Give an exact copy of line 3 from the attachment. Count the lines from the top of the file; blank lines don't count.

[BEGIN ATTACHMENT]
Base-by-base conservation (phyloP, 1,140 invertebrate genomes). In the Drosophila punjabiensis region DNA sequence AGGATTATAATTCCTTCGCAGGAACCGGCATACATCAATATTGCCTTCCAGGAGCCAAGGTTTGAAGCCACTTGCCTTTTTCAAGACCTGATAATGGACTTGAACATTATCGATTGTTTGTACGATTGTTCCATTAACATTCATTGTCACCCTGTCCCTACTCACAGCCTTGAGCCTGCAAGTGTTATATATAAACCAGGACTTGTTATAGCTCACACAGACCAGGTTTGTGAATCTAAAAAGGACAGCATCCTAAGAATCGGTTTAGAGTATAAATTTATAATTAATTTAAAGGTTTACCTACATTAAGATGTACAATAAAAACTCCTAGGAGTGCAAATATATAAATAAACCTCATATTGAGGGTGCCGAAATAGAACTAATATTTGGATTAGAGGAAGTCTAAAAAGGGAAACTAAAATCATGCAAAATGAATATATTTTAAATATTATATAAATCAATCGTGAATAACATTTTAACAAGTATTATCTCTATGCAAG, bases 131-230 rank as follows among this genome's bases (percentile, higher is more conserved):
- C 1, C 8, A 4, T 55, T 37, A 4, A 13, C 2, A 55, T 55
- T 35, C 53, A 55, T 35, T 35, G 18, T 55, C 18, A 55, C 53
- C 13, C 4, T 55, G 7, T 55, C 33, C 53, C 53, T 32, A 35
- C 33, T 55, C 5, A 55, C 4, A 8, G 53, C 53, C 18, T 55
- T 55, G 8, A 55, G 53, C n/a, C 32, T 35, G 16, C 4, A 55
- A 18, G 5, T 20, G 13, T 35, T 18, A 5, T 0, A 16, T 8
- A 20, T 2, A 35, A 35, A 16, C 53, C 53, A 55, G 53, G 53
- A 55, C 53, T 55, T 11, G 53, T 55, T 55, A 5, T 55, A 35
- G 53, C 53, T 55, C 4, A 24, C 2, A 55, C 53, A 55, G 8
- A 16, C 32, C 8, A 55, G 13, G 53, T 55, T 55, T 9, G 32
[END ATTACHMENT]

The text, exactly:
- T 35, C 53, A 55, T 35, T 35, G 18, T 55, C 18, A 55, C 53